Chapter 3 Introduction

Taxes play an essential role in the functioning of modern society. Their primary goal is to fund government operations. But their role goes well beyond that. Policymakers use taxes as economic and social policy tools, reflecting their philosophies. Issues involving taxes often affect large segments of the population. As a result, they can cause controversy. Americans pay a variety of taxes on the federal, state, and local levels. Federal revenues come from three primary sources: individual income taxes, social insurance taxes, and corporate income taxes. Other sources include excise taxes, estate taxes, and customs duties. 

As one of the major fiscal policy levers, the tax system plays a critical role when swift policy action is essential, such as during the economic recession of 2020. The tax system often offers the most practical way to reach the majority of Americans directly. Policymakers use it to distribute stimulus payments or other forms of urgent assistance quickly. 

State and local revenue systems vary widely, both compared with the federal system and with each other. State and local governments tend to rely heavily on retail sales and property taxes for funding rather than income taxes. 

The tax systems at all levels of government are closely intertwined. First, states receive a considerable portion of their revenue from federal transfers. Second, the federal government subsidizes states indirectly through tax provisions benefiting states, such as exempting state and local bonds from federal taxation. In addition, many state and local tax systems are administratively tied to the federal system. For example, the income figure from the federal tax return is used as the starting point on many state returns.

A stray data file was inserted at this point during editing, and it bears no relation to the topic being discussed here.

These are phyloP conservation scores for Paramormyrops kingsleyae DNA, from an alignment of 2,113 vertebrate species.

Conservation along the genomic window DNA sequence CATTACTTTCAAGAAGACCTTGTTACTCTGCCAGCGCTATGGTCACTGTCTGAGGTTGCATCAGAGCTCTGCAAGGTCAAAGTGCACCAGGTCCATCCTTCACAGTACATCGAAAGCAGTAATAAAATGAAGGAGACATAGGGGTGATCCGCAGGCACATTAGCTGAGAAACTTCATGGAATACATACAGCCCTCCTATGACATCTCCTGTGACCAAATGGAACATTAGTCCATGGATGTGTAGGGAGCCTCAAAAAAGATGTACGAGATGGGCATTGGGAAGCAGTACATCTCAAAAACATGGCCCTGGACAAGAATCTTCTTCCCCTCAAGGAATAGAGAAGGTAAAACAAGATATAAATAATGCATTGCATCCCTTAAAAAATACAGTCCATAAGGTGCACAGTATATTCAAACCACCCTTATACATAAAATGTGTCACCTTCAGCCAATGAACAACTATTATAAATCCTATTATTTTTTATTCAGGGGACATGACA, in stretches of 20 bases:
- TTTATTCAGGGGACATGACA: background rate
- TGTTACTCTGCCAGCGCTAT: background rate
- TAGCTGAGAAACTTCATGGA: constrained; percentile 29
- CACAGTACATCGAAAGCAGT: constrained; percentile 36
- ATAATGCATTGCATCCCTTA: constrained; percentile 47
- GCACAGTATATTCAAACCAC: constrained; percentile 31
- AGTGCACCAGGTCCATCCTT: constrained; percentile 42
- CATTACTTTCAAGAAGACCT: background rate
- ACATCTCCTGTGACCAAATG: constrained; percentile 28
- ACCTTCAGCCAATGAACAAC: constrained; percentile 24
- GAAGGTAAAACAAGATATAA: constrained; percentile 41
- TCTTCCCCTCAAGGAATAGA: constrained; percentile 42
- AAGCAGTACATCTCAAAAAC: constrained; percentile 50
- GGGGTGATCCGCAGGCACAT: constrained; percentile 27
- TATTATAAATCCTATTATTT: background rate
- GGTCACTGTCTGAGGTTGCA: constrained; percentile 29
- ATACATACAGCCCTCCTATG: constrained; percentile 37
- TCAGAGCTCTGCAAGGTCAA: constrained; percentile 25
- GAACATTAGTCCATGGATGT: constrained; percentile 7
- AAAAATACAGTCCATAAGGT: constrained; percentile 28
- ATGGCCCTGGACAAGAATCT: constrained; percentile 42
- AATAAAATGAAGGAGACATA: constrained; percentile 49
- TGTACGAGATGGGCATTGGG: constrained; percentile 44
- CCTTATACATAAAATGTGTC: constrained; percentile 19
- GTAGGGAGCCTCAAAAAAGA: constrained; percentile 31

One common concept used in describing tax systems is their degree of progressivity. A tax is considered progressive if people with lower incomes pay a lower percentage of their income to cover that tax than those with higher incomes. A regressive tax is the opposite: People with lower incomes pay a higher percentage of their income for the tax than do those with higher incomes. 

The federal income tax is the largest progressive revenue source in the U.S. It is one of the key reasons the overall public finance system is progressive. The public finance system includes taxes and spending by all levels of government. 

By comparison, the overall state and local tax structure is regressive due to the heavy use of sales, excise, and property taxes. In addition, the taxation of income in many states also is regressive. 

This chapter outlines key components of taxation, including tax reform, various revenue sources, tax expenditures, and tax administration. 

Found in Taxation